MonoCulture agriculture obviously screws up ecosystems. Leads to soil erosion. Often to irrigation which almost always ends in too much salt in the soil (ask the Australians for one of the most recent examples). Is this what happened to N. Africa or was it really the Romans spreading salt around? I have read most irrigation system last less than 100 years. Nile river was a little different as flooding removed the salts, not anymore.

Pollution not just of the air, but also the land which also means our water supplies.

Over fishing. You all know this, right?

Over hunting or extinction of other animals Bison, Woolly Mammoths, many birds, a long list and counting of other animals, birds, fish, etc.

US food supply is degrading. Not just tasteless fruits and vegetables these also lack nutritional value. This along with processed food (sugar, salt, fat are the hall mark ingredients of processed foods) leading to fat people and this bad diet is moving around the world as corporate persons go global.

CO2 is just another straw on the camels back. Seems to me few people acknowledge any of this.

Atomic Power?
The promise that nuclear power is too cheap to meter.
The reality is too expensive to matter.

http://thinkprogressDOTorg/climate/2016/08/04/3803499/nuclear-power-bail...

(And the most complex and dangerous way to boil water yet devised by mankind. Where and when will the next core meltdown happen? )

[1970, 1986, 2011 = 5 core meltdowns - about one every 7 years?]
Ooops - I missed the first (?) core meltdown 1959, 1964, 1969
https://en.wikipediaDOTorg/wiki/Sodium_Reactor_Experiment
https://en.wikipediaDOTorg/wiki/Santa_Susana_Field_Laboratory

clean up status
http://www.latimesDOTcom/business/hiltzik/la-fi-hiltzik-20140613-column....
And I suspect there are other "secret military sponsored reactors" from other governments I don't know about.

I'm afraid Carl Sagan may have summed it up best. We don't see/find intelligent life in the universe because intelligent life just doesn't last that long.

You can have an ecosystem without an economy. You can not have an economy without an ecosystem.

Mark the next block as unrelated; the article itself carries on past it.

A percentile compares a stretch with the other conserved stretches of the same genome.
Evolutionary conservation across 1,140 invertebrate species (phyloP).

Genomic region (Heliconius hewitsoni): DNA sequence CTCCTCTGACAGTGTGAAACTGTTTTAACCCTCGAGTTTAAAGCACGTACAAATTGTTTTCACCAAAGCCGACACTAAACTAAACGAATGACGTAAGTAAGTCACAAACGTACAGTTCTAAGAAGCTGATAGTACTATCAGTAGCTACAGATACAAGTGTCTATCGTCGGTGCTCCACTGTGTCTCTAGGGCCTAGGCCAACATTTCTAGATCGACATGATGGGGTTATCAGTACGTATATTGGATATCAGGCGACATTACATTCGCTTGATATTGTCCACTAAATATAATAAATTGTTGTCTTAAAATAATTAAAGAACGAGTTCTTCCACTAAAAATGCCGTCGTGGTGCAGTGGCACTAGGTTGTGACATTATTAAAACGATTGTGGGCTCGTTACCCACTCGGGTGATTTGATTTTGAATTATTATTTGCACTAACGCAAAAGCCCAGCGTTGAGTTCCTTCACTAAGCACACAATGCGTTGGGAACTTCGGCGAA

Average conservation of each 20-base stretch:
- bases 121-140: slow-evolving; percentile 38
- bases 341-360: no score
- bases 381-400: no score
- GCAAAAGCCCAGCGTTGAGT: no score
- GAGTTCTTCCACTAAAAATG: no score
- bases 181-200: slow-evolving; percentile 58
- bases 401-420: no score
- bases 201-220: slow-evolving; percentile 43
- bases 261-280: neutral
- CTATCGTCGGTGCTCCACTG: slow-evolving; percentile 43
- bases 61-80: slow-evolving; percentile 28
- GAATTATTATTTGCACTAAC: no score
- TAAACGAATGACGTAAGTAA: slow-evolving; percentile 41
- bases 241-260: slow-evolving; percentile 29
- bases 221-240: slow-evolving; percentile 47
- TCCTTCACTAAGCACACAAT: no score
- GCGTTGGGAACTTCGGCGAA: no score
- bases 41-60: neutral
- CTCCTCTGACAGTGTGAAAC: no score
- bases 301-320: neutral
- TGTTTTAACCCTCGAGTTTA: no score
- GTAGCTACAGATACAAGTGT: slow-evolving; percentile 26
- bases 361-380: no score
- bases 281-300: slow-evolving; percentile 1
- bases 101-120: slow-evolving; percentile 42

Elon is trying to partial change these trends to sustainable transportation and energy and even a backup at Mars.
And I love him for it. GO Elon.

Red Sage ca us | 22 augustus 2016

THIS JUST IN: Gatorade is NOT better than water.

MitchP85D | 23 augustus 2016

Well, what I read from you folks is that if it weren't for us gawl dang humans, the earth would be fine. If we just git rid of 'em, that will heal the planet.

Let's get back to realville. Humans demand energy. Our lifespans have been increasing due to cheap energy, not to mention refrigeration of our food which cheap energy allows. Humans always crave more for less. And this is especially true for our energy consumption. We always want more bang for the buck. If the authoritarian environmental activists would just get out of the way and allow this natural human driving force to take place, alternative forms of energy would flourish. But that is too simple. The ninny-nannies would rather point their hypocritical fingers at others and punish them for "bad behavior," i.e., buying a truck or SUV. This does absolutely nothing for the development of alternative forms of energy.

Ross1 | 23 augustus 2016

No matter what @doe says, fructose intolerance is very real for some of us.
Because USA uses corn syrup for its sugar needs, a fructose intolerant person is well advised in staying away.
There is however an antidote: glucose.

SCCRENDO | 23 augustus 2016

Mitch. There is no question that human life demands energy. But we need to recognize that like all commodities sources are not unlimited. The key to long term survival is homeostasis. Being able to get rid of our waste products. A natural human waste product is CO2. Plant life is capable of using CO2 via photosynthesis to produce O2 and carbohydrates. This has been in good balance until recent times. With industrialization CO2 plus other pollutant production has increased dramatically. By cutting down trees (deforestation) we are significantly reducing sources to get rid of CO2. So it ends up in the ocean changing the pH (we have overwhelmed the buffering systems) and also travelled into the atmosphere causing a greenhouse layer. So we have to adapt. Sure the earth will survive. However we may all have to leave coastal areas. Increased drought could lead to food shortages, starvation and more conflicts (wars) in our fight for food. Certain species particularly ocean life will die out. Yes evolution may produce new species. However any change in species may create consequences that we are not prepared for.

@Ross. You are diverting into a topic you don't completely comprehend. Perhaps reserve it for another thread as it quite a complex subject and probably not completely relevant to these forums.

SCCRENDO | 23 augustus 2016